In Canada, the average lawyer with five years of experience charges $280 per hour. Some Nunavut attorneys may offer free consultations.
In all, that means you and your partner may pay between $2,505–$3,650 for a cohabitation agreement.
Some online platforms offer DIY cohabitation agreement services. However, without the help of an experienced family lawyer, these agreements may not stand up in court.
That's why it's always recommended that partners seek legal assistance with cohabitation agreements.
While each individual partner can file his or her own taxes separately in Canada, both common law partners must list the other's:
If you and your partner separate for 90 or more days, you do not have to name them on your taxes.
Forgetting to change your marital status or claiming single status when you're living common law has tax consequences. For example, the CRA could reassess your taxes, deny you benefits, and apply interest to back taxes.
Declaring your common law partner isn't just required by law. It's also an excellent way to max out deductions and tax credits. For example, if you and your partner have a child together, you can claim the Family Tax Cut.
Unmarried people who live together and share a biological or jointly-adopted child can become common law partners in Nunavut. You can then claim that child and receive deductions on your tax returns.
However, if you and your common law partner's combined household income exceeds a certain amount, you will not be able to claim the dependant credit.
If you are eligible for claiming your child as a dependant, the lesser-earning parent should file the child on his or her taxes. The lower-earning partner should also claim childcare expenses.
The biggest mistake people make is assuming that living together for a certain time period automatically grants common law status. This simply isn't true.
Assuming that your relationship qualifies as common law when it doesn't may have serious implications. For example, if one of you passes away without a will, the surviving partner has no legal rights to any shared property.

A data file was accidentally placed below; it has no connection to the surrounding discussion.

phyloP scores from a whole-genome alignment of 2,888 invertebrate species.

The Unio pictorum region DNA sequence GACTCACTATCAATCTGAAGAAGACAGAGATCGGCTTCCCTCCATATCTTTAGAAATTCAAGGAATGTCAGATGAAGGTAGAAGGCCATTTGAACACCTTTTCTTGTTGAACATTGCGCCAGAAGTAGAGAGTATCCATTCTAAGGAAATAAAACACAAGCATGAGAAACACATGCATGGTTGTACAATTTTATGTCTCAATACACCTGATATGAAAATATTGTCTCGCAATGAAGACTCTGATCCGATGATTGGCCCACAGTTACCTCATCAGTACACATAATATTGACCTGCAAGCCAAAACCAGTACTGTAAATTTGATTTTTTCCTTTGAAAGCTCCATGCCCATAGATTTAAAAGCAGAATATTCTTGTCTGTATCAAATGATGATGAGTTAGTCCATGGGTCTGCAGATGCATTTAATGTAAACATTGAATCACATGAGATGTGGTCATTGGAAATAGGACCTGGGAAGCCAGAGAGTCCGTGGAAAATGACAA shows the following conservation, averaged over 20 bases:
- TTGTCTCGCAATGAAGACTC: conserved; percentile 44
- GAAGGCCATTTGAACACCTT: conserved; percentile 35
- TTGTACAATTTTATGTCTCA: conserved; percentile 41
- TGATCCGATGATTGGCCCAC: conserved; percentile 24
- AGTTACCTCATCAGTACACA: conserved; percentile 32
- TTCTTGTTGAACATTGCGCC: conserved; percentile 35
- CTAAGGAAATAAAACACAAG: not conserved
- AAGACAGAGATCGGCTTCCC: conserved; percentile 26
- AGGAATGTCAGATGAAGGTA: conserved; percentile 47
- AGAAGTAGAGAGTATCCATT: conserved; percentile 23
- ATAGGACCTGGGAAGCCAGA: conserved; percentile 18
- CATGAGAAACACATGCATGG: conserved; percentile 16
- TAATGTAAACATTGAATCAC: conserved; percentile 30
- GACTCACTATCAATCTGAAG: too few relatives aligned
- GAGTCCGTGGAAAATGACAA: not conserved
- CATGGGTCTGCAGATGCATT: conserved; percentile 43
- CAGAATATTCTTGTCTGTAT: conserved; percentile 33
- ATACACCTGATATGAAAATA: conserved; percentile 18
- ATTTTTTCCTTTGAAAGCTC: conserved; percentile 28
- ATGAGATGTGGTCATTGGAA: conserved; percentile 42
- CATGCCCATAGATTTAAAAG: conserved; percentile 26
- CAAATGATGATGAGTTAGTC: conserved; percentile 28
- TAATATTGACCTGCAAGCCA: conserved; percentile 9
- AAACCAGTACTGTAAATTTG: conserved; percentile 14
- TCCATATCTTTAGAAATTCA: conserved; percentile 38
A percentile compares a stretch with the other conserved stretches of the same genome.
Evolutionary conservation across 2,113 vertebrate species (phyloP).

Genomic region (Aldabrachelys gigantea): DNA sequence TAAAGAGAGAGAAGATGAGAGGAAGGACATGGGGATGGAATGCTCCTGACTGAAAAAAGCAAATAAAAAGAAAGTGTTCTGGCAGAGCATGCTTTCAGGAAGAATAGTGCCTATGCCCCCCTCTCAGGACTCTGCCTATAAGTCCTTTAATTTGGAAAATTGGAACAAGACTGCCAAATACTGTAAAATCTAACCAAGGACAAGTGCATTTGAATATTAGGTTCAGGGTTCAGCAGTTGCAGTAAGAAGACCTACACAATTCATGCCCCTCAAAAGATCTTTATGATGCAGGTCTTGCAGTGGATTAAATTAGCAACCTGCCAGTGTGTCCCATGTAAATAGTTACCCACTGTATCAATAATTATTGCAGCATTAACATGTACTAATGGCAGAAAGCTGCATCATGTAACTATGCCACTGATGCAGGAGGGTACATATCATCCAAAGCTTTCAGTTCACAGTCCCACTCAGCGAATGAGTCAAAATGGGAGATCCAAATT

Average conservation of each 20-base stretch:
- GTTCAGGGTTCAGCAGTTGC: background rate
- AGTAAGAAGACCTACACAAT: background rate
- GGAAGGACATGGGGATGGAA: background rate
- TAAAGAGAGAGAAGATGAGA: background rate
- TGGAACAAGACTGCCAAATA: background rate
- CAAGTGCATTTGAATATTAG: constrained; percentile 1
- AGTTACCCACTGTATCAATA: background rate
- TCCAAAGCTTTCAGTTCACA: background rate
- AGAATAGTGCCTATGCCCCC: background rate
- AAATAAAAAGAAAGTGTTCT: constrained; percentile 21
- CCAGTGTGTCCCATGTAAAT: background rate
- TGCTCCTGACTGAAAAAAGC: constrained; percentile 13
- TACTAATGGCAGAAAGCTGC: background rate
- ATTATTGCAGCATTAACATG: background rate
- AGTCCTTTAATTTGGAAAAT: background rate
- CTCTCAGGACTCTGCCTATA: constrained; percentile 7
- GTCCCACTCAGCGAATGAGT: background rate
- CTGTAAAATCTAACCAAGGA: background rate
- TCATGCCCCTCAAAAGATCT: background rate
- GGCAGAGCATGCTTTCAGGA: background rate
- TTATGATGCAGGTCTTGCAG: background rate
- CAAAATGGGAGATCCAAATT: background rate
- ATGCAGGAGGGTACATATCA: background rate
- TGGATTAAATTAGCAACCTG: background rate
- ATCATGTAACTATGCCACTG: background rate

Failing to legalize the relationship with a cohabitation agreement also has implications for your children. Upon separation, the primary caretaker may forfeit his or her legal right to alimony, indirectly affecting the children.
Unless there is an agreement outlining who's entitled to what, your common law partner can't claim half of your shared assets upon separation. This also applies to your and your partner's shared debts.
Common law separation without a cohabitation agreement can also result in one spouse losing the family home. Only the partner whose name is on the deed or lease has the right to stay in the family residence after separation.
It's perfectly legal to kick a common law spouse out of a shared family home. However, if your name isn't on the house's deed or lease, you can't prevent your partner from re-entering the home.
What options do you have when it comes to common law separation in Nunavut? Couples who reside separately for more than 90 days are no longer considered in a common law relationship.
After the separation, each spouse keeps what belongs to him or her. Canada requires equal division of shared assets and debts. One partner may qualify for spousal support, but any child support or custody issues must be determined separately.
In addition to getting a cohabitation agreement, some common law partners also draw up a separation agreement. This is a legally binding document specifying which partner gets what.
Written verbal agreements about property division are not legally binding and typically won't stand up in court. Similarly, DIYing separation agreements may mean they aren't enforceable in Nunavut. If you want to ensure your rights, you should always work with a lawyer on these critical legal documents.
Common law in Nunavut is a legal way to make a life with another person without getting married. These partners enjoy many of the same benefits as traditionally married couples while together. But the separation differs, making cohabitation and separation agreements essential.